During an interview with WDAE-AM 620 on Wednesday, McCoy told an interesting story about Tampa Bay’s coaching staff scolding him during the team’s loss to the Carolina Panthers last weekend. According to the former No. 3 overall pick, he irritated them by helping an opponent off the ground.
“I had my D-line coaches get on to me the other day,” McCoy said, as transcribed by JoeBucsFan.com. “Well, not get on to me, try to get on to me. There’s no way they’re going to get on to me for this. They got upset with me because I helped somebody up [in the game.] So what! I don’t care. Kiss my butt.
“Listen, if I want to help somebody, I’m going help somebody up. Because right on the next play I’m going to knock him down again. It doesn’t matter. It doesn’t matter. That doesn’t change how hard I play. As long as in between the whistles I’m not helping anybody up, it doesn’t matter. So what if I help them off the ground?”
Schiano can insist the players on his 0-7 team still respect him if he wants, but I can probably name at least 25 coaches in the NFL whose players know better than to tell the coaching staff to kiss their butt on public airwaves.
“There’s nothing wrong with that,” McCoy continued. “Everybody’s not like that. If you don’t want to be like that, keep it to yourself. I don’t care. I don’t go tell them, ‘Hey, you’re not doing this. You’re not doing that.’ I don’t care. Everybody does what they do. If I help somebody up, get over it. Get over it.”
I’m with McCoy. There’s nothing wrong with helping an opponent up between plays. You can be a human being and still compete at the highest level. That being said, it doesn’t surprise me that the coach with these controversial kneel-down tactics does not want his players extending a helping hand. Schiano is a tough guy, which is why current and former players recently ripped him for wanting to be like Bill Belichick. It’s only a matter of time before he’s fired.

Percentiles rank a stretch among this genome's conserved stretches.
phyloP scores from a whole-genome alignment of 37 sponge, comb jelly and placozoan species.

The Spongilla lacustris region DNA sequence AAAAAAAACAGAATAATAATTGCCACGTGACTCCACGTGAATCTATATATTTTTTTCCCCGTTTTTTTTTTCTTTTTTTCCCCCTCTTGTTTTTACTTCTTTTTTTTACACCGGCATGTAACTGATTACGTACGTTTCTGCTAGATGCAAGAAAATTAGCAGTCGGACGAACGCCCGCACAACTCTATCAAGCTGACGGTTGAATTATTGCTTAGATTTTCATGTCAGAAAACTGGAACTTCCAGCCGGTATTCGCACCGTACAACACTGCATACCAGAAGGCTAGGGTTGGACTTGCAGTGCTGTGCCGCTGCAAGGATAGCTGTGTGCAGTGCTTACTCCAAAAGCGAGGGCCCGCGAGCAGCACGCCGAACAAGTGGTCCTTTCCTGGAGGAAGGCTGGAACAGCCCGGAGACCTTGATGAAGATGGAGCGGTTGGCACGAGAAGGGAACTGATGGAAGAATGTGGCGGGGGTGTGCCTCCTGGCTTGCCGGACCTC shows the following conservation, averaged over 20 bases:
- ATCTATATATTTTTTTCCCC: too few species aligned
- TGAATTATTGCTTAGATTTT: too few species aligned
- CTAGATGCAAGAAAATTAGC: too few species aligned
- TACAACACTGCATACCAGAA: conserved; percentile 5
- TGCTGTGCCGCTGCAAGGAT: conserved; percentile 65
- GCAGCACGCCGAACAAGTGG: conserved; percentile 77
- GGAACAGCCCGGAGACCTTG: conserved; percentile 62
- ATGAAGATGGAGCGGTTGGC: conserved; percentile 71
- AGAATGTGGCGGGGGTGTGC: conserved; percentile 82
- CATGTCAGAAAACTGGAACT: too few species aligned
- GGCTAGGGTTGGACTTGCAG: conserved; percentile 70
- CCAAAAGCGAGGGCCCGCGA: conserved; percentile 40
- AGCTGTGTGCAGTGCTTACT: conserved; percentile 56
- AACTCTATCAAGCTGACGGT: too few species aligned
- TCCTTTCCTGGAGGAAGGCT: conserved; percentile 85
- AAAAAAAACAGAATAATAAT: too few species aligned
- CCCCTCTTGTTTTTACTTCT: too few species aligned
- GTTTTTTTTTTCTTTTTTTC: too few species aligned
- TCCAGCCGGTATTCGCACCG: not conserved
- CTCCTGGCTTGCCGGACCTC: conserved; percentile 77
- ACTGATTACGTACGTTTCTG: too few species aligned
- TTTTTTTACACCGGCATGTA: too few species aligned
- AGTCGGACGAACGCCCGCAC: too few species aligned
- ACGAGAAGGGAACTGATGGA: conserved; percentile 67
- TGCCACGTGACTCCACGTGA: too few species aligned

The New England Patriots schooled the Tampa Bay Buccaneers 31-14 in the second week of the preseason Thursday night. The game doesn’t mean much, but it was a good learning experience for the young Tampa Bay squad. They were outscored 28-0 in the first half and got shredded by New England’s first-team offense. Former third overall pick Gerald McCoy joked about the beat down after the game, saying the big problem was the tempo of the Pats’ offense.
“Man, I’m telling you man, they came out, they’d turn around huddle, snap, oh, ‘There’s the Mike, Go!’ I was like, ‘Dang! Um, Mr. Brady, can we line up?'” McCoy joked. “[Brady] didn’t care. He was like, ‘You’re not going to line up.’ When we turned around one time I checked back around and my hand was going to the grass and they were like, ‘Hut!’ And I said, ‘Noooooooooooo!’”
McCoy can afford to joke because it’s only the preseason. Moreover, he says the game was a good learning experience for the Bucs and it will help prepare them for the future. Maybe that is the case, but I’d much rather be on the winning end of a beat down, even if it is the preseason.
Tampa Bay has a good team and I believe in Josh Freeman, but they’re due for a regression this year against a tougher schedule.